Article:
• War Diaries seldom cover a strict 24 hour calendar day - by the time the entry for the 23rd should have been written up undoutedly the Adjutant and O.C. had more pressing issues.
  • However the date for the wound, the place, ("Ardennes") and the type of wound, "bullet" seem to stem from a statement Charles made at South Ripon P.O.W. Reception camp on the 18th December 1918. The report is stamped "Wound accepted by War Office" - but that doesn't necessarily mean either date or specific type of wounding is accepted so long after the event. There is no contemporary source such as a O.C. Field Ambulance report which in turn leads on to -
  • By the description of the wounds you would normally have expected him to have been in the medical evacuation chain by the 24th - if he was wounded on the 23rd. Why would he still have been in an area where he could be captured - unless it was only a surface wound or bruising and he was able to remain at his post?
  • Unfortunately captured so early, the German reports received by the International Committee of the Red Cross are very, very basic, and are silent on whether he was captured wounded or not. https://grandeguerre.icrc.org/en/File/Details/5031683/3/2/

So I suspect it's a case of a slight mis-remembering on the part of Charles and one which made no difference to his treatment both medically and administratively on repatriation, so no incentive to get it precisely right.

Cheers,
Peter

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  • 2 weeks later...

Hi Peter,

Many thanks for your reply.

I totally agree with your reasoning. Private Stamp having been a prisoner of war for so long just gave the wrong date for when he was wounded.

I am grateful to you for your help and advice and I will amend my write up for this soldier.

Best wishes,

Nick.

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The question in his service papers about his wounds is 

‘Do you claim that you were wounded immediately before, or at the time of, or after capture.  (Yes or No.).  Charles Stamp, answered Yes.  

early on in his service paper shows that he was missing and a Prisoner of War on the 24/08/1914. 

So if he was actually wounded on the 23rd and captured on the 24th, you would think he would have mentioned it and noted by the investigating officer 

so it’s clearly a mistake, you have been a POW for 4 years,  struggling to survive

I’ve studied the Cheshire’s on the 23rd August 1914 and I have not seen any accounts thats mentions any men being wounded on the 23rd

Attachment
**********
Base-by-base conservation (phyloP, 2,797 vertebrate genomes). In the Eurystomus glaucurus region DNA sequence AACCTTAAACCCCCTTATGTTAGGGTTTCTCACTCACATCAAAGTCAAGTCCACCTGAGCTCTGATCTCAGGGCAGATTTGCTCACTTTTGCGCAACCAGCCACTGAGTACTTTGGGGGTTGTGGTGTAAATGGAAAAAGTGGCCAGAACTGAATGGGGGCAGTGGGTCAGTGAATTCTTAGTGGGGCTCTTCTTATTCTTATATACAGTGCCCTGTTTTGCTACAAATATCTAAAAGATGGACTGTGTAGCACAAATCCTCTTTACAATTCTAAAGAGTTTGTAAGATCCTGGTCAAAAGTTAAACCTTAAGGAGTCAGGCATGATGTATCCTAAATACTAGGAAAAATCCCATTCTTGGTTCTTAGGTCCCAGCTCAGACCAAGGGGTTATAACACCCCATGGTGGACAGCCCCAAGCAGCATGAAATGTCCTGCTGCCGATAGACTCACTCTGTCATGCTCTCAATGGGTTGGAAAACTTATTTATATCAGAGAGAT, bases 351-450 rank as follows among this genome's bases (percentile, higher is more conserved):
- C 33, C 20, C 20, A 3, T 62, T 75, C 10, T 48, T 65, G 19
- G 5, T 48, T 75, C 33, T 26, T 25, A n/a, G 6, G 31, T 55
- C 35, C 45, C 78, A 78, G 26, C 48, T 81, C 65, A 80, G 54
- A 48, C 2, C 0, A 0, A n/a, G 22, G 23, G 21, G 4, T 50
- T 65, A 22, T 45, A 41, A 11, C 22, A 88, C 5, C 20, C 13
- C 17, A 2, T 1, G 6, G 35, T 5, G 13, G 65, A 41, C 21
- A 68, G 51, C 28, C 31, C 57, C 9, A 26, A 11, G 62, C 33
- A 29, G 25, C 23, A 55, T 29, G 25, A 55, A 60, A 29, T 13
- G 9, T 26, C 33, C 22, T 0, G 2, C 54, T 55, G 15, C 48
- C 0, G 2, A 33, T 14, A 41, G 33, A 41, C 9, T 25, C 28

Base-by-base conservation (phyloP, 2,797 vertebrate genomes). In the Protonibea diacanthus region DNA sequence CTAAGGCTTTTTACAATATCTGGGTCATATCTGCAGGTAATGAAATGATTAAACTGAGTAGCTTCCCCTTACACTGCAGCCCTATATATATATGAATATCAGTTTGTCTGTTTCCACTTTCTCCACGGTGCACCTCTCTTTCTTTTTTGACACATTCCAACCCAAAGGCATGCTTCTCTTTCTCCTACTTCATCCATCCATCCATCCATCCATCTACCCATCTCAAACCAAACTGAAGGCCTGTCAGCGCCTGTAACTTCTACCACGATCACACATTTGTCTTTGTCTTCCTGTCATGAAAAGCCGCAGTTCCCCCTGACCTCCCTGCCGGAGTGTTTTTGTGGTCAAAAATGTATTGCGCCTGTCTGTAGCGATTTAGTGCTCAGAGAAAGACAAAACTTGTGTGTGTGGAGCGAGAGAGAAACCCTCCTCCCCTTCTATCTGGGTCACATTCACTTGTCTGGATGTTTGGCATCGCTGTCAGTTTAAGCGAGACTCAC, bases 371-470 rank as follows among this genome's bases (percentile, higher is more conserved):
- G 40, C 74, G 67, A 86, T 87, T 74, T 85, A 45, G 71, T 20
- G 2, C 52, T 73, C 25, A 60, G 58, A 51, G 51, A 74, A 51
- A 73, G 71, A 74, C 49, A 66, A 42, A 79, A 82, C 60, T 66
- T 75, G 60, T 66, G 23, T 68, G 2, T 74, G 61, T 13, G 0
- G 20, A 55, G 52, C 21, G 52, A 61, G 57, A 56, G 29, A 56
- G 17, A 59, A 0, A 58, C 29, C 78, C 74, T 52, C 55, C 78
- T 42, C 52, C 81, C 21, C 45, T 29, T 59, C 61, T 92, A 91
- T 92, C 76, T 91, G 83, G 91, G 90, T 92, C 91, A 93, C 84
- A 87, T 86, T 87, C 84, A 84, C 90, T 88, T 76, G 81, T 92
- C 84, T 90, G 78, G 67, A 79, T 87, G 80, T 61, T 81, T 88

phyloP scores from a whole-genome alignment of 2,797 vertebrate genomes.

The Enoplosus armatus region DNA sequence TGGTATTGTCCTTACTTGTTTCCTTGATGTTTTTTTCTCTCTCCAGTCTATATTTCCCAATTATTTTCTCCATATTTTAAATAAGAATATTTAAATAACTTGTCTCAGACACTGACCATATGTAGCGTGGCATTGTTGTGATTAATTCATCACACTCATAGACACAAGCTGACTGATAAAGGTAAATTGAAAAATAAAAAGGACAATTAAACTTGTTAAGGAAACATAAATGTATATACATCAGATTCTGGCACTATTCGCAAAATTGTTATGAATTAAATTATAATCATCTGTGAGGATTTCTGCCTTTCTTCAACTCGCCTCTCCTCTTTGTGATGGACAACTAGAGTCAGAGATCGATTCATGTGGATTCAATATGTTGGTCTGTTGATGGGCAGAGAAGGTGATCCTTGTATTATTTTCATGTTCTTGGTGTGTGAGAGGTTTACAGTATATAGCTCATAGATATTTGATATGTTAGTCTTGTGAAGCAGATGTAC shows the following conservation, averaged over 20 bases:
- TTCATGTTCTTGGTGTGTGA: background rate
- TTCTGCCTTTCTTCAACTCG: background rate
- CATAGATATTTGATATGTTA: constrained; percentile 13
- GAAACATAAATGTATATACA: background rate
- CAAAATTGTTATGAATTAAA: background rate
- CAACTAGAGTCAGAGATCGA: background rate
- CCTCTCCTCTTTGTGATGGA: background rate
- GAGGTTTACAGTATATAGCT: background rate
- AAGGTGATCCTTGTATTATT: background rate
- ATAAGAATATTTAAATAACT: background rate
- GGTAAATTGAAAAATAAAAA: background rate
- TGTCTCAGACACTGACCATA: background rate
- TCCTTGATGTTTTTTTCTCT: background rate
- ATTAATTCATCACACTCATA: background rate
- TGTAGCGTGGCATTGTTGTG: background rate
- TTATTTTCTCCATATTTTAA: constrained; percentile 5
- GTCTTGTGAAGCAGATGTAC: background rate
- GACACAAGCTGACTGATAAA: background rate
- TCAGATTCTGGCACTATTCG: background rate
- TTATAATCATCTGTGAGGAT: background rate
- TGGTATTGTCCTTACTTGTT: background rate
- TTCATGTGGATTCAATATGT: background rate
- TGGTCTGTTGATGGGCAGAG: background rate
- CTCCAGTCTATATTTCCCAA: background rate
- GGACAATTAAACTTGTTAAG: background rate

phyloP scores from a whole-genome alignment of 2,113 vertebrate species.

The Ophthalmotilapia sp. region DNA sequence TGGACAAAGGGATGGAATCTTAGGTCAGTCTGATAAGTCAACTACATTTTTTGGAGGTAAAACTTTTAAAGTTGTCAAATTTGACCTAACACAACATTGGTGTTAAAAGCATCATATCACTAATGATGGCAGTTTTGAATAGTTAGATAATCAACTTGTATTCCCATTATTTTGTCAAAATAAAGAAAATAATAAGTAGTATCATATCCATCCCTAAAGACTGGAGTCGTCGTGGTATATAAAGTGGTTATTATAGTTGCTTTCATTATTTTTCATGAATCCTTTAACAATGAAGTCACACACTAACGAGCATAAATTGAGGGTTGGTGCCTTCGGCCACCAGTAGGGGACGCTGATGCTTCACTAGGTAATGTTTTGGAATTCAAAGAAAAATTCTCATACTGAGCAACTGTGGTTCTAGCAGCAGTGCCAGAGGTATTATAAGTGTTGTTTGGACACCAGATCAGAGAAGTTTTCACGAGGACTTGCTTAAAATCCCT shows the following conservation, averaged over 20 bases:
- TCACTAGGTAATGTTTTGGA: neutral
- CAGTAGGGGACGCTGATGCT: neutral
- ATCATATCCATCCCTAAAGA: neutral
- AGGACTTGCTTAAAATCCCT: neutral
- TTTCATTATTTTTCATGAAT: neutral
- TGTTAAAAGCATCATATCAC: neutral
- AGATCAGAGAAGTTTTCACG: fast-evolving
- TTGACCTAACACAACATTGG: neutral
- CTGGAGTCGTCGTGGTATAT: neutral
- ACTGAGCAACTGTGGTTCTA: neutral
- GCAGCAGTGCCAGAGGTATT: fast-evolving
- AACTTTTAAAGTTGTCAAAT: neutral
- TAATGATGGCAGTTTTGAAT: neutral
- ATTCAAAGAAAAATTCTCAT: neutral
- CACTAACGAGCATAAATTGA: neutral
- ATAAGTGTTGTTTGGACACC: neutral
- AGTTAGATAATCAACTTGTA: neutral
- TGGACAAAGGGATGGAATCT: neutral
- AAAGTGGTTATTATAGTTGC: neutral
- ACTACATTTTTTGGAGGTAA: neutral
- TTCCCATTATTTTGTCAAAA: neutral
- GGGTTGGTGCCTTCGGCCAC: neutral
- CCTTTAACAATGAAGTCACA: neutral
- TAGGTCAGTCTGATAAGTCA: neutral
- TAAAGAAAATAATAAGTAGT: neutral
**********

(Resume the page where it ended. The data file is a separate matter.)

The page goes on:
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Hi @thetrenchrat22

Hope you can tell from the above that I think it's just a case of mistaken memory, particularly given the place of capture "Ardennes" (most likely Audregnies).

However would be a bit of a clincher if there was a reference in any of the sources you have looked at which clearly states when the 1st Cheshires suffered their first combat casualties.

Cheers,
Peter

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The book 'The History of the Cheshire Regiment in the Great War' page 4 mentions the following:

'During the night, Lieutenant Matterson. (Scout Officer) and a Battalion Scout, crossed the Mons -Conde -Canal, gained touch with the enemy and brought back useful information.'

So during the night could mean late August 23rd or early August 24th?  The book does not mention about any casualties before the battle of Audregnies on the 24th.

As I mentioned earlier I am now convinced that he received his wound on August 24th.

Many thanks,

Nick.

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On 19/09/2021 at 10:32, PRC said:

Hi @thetrenchrat22

Hope you can tell from the above that I think it's just a case of mistaken memory, particularly given the place of capture "Ardennes" (most likely Audregnies).

However would be a bit of a clincher if there was a reference in any of the sources you have looked at which clearly states when the 1st Cheshires suffered their first combat casualties.

Cheers,
Peter

Peter, 

most of the sources I have read appeared in the regimental magazine ‘The Oak Tree’ in the 1920’s and 30’s 

it mentions on the 23rd August 1914, that they were digging trenches in the vicinity of Petit Wasmes but no mention of any casualties on the 23rd

 

 

the first casualties they received were on the 24th

 

 

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27 minutes ago, thetrenchrat22 said:

the first casualties they received were on the 24th

Thanks for confirming. In my experience some units war diaries \ regimental histories \ divisional histories specifically mention the first casualty incurred, while others either gloss over it or go for the first officer casualty, (no surprise there!). I would take it as another piece of evidence for his wounding as well as his capture occurring on the 24th - which I think is what we all believe to be the case.

Cheers,
Peter